LC
Adélie Penguin Pygoscelis adeliae



Taxonomy

Taxonomic source(s)
Christidis, L. and Boles, W.E. 2008. Systematics and taxonomy of Australian birds. CSIRO Publishing, Collingwood, Australia.
Christidis, L.; Boles, W. E. 2008. Systematics and taxonomy of Australian birds. CSIRO Publishing, Collingwood, Australia.
del Hoyo, J., Collar, N.J., Christie, D.A., Elliott, A. and Fishpool, L.D.C. 2014. HBW and BirdLife International Illustrated Checklist of the Birds of the World. Lynx Edicions BirdLife International, Barcelona, Spain and Cambridge, UK.
del Hoyo, J.; Collar, N. J.; Christie, D. A.; Elliott, A.; Fishpool, L. D. C. 2014. HBW and BirdLife International Illustrated Checklist of the Birds of the World. Barcelona, Spain and Cambridge UK: Lynx Edicions and BirdLife International.
SACC. 2006. A classification of the bird species of South America. Available at: #http://www.museum.lsu.edu/~Remsen/SACCBaseline.html#.
SACC. 2006. A classification of the bird species of South America. Available at: #http://www.museum.lsu.edu/~Remsen/SACCBaseline.htm#.
Turbott, E. G. 1990. Checklist of the birds of New Zealand. Ornithological Society of New Zealand, Wellington.
Turbott, E.G. 1990. Checklist of the birds of New Zealand. Ornithological Society of New Zealand, Wellington.

IUCN Red list criteria met and history
Red List criteria met
Critically Endangered Endangered Vulnerable
- - -

Red List history
Year Category Criteria
2016 Least Concern
2012 Near Threatened A3c
2009 Least Concern
2008 Least Concern
2004 Least Concern
2000 Lower Risk/Least Concern
1994 Lower Risk/Least Concern
1988 Lower Risk/Least Concern
Species attributes

Migratory status full migrant Forest dependency Does not normally occur in forest
Land mass type Average mass -
Extent of occurrence (EOO)

Estimate Data quality
Extent of Occurrence breeding/resident (km2) 21,000,000 medium
Extent of Occurrence non-breeding (km2) 32,000,000 medium
Number of locations -
Fragmentation -
Population and trend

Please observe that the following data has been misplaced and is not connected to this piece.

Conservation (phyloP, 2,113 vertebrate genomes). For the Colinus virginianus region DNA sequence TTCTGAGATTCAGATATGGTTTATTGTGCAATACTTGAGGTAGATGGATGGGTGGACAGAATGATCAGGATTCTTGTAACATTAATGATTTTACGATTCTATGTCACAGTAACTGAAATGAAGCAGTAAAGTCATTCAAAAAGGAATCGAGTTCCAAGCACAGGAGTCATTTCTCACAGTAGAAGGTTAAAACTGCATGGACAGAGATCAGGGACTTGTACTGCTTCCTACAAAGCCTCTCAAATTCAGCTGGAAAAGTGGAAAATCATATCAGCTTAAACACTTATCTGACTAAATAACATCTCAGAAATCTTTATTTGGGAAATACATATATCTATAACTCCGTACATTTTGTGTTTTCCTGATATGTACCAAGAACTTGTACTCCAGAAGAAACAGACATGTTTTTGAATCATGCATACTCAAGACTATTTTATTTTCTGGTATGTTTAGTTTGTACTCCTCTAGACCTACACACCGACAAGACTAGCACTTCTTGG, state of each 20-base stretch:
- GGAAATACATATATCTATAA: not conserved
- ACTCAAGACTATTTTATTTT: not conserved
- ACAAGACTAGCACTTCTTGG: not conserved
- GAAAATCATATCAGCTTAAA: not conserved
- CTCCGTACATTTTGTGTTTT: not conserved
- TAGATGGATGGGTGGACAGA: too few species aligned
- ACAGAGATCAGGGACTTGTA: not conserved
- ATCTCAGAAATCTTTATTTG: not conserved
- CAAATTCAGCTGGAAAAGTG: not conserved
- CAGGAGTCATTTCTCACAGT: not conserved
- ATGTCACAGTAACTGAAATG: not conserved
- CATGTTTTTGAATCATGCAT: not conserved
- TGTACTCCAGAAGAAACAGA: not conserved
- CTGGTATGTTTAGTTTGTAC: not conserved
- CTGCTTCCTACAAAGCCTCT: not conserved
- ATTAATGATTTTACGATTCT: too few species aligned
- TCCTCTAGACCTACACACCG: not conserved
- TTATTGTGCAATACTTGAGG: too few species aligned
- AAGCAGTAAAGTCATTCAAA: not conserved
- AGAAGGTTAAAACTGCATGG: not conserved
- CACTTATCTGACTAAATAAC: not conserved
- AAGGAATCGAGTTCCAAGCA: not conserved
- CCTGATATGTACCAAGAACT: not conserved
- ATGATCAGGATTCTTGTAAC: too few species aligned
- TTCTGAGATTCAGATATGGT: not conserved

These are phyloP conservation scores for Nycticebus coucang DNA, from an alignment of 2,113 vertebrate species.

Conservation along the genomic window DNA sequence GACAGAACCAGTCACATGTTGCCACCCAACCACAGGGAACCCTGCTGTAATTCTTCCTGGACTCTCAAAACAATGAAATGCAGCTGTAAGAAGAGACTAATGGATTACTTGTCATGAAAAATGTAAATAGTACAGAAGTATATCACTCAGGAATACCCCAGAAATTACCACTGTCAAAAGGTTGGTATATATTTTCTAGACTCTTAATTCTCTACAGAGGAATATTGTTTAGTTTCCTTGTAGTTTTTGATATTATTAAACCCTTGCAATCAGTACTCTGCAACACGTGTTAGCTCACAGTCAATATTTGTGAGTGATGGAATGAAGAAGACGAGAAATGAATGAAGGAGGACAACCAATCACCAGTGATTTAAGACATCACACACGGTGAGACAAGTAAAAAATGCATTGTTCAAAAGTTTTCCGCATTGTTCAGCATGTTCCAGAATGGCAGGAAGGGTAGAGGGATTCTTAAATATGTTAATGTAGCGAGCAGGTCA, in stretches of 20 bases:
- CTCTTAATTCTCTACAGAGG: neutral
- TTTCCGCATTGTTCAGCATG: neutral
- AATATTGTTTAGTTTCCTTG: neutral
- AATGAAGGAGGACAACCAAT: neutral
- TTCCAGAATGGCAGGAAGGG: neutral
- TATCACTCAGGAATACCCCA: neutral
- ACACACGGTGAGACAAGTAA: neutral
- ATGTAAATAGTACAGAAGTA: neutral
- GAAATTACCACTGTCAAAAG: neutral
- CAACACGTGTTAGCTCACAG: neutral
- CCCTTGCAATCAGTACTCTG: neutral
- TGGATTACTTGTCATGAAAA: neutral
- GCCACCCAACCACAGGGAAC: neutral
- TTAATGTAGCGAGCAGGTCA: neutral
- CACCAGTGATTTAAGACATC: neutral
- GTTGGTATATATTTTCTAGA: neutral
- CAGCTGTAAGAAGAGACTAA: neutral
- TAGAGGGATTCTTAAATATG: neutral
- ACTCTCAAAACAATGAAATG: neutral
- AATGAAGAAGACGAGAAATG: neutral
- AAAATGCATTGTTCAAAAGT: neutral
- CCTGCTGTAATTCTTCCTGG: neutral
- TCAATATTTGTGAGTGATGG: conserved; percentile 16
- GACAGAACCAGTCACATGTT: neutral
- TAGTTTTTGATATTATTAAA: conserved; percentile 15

Estimate Data quality Derivation Year of estimate
No. of mature individuals 7580000 medium estimated 2014
Population trend Increasing estimated -
Decline (3 years/1 generation past) - - -
Decline (5 years/1 generation past) - - -
Decline (10 years/1 generation past) - - -
Decline (10 years/3 generation future) - - -
Decline (10 years/3 generation past and future) - - -
Number of subpopulations - - -
Largest subpopulations - - -
Generation length (yrs) 12 - - -

Population justification:

The total global population was previously estimated at c.2.37 million breeding pairs (range 1.83-2.88 million pairs) equating to 4.74 million mature individuals, based on survey data collated up to the mid-1990s (Woehler 1993, Woehler and Croxall 1997). More recently, Lynch and La Rue (2014) estimated the global population to be 3.79 million pairs (range 3.52-4.10 million pairs), equating to 7.58 million animals, based on satellite imagery obtained between 2006 and 2011. Lynch and LaRue (2014) reported that the global population had increased between the times of the two global estimates, with 27% of the difference accounted for by increasing abundance at known colonies and 32% of the difference accounted for by colonies that had not previously been surveyed. Recent direct surveys in East Antarctica (Southwell et al. 2015a, b) have estimated a greater increase in this region [average rate of increase of 1.9% (1.3%-2.4%) per year over 30 years], indicating that the increase in the global population is probably greater than the 27%.

Recent population increases has shown in those regions where most of the world population breeds, including East Antarctica and Victoria Land in the Ross Sea (Southwell et al. 2015a, b, Lyver et al. 2014); it is now also increasing on the southern Antarctic Peninsula south of 66° S (Sailley et al. 2013). In the northern Peninsula region there is also new evidence that some populations are beginning to stabilize after decades of significant decrease (Fountain et al. in press); population decreases had previously occurred in the northern Peninsula region (Fraser et al. 1992). The net change in world population is now positive (Lynch and LaRue 2014). It should be noted that modelled projections in response to climate change, with associated inherent uncertainty, suggest that populations could decline north of 70ᵒS in the future (Ainley et al. 2010, see also Cimino et al. 2016), and such decline will necessitate a future re-examination of the Adélie penguin’s status.